Japan’s skies turn deep shade of purple as strongest typhoon since 1958 approaches
Hope everyone's safe.
Residents of central and eastern Japan are preparing themselves for possibly the most destructive storm in over 60 years.
The South China Morning Post reported that Hagibis, which is the Philippine word for “speed”, is expected to hit near Nagoya in central Japan on Oct. 12.
Flights have been cancelled as the country braces for potential impact.
The organisers of Japan’s F1 Grand Prix have cancelled all practice and qualifying sessions scheduled for Oct. 12, due to the approach of the super typhoon.
The skies have been showing some changes as well.
— メスゴリラ (@ika_mesugorira) October 11, 2019
— ぷうきち????? (@pupupu42124) October 11, 2019
— おおはし (@Ca___virgo) October 11, 2019
— あやか (@lag_sh) October 11, 2019
— しう忙多坊 (@Desu_unknown) October 11, 2019
— あらーとくん⚠️ ? (@ara_to1) October 11, 2019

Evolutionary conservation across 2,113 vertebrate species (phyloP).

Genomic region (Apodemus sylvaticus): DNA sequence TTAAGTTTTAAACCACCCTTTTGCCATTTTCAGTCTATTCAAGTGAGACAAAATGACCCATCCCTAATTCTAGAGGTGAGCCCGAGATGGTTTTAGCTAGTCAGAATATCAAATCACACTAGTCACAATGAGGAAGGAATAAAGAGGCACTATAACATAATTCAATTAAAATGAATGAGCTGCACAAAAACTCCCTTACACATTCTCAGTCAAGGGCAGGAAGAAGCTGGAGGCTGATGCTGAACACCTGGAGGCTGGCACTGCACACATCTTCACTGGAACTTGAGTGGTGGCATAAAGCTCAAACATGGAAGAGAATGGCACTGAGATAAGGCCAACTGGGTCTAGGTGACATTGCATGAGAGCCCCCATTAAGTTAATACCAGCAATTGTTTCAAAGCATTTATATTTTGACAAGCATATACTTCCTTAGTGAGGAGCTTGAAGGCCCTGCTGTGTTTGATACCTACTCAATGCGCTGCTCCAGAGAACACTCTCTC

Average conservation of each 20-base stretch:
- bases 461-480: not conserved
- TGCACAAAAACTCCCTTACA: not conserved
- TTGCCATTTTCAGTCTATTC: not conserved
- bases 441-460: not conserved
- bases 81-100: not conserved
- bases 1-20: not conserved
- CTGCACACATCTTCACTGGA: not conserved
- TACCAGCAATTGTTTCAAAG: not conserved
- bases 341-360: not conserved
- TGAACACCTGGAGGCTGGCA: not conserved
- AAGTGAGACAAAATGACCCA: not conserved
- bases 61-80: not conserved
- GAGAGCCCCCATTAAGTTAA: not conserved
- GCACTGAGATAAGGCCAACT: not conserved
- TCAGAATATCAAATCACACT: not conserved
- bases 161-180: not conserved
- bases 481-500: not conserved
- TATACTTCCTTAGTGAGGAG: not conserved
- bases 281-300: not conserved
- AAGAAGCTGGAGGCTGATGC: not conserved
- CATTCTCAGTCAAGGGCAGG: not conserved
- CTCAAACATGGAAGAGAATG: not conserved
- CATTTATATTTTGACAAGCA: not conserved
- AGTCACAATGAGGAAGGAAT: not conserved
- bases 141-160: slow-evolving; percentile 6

— くも (@Latimeria1939) October 11, 2019
The purple tint is usually the result of a process called scattering.
This phenomenon does not always lend itself just to purple skies.
In fact, if there’s a heavy thunderstorm during the day, the rain tends to wash “large particles” out of the air.
Such particles absorb more light and scatter its wavelengths more equally, making the colours more muted.
In fact, after Hurricane Dorian hit Florida, the skies there turned purple as well.
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Image from ara_to1 Twitter and Desu_unknown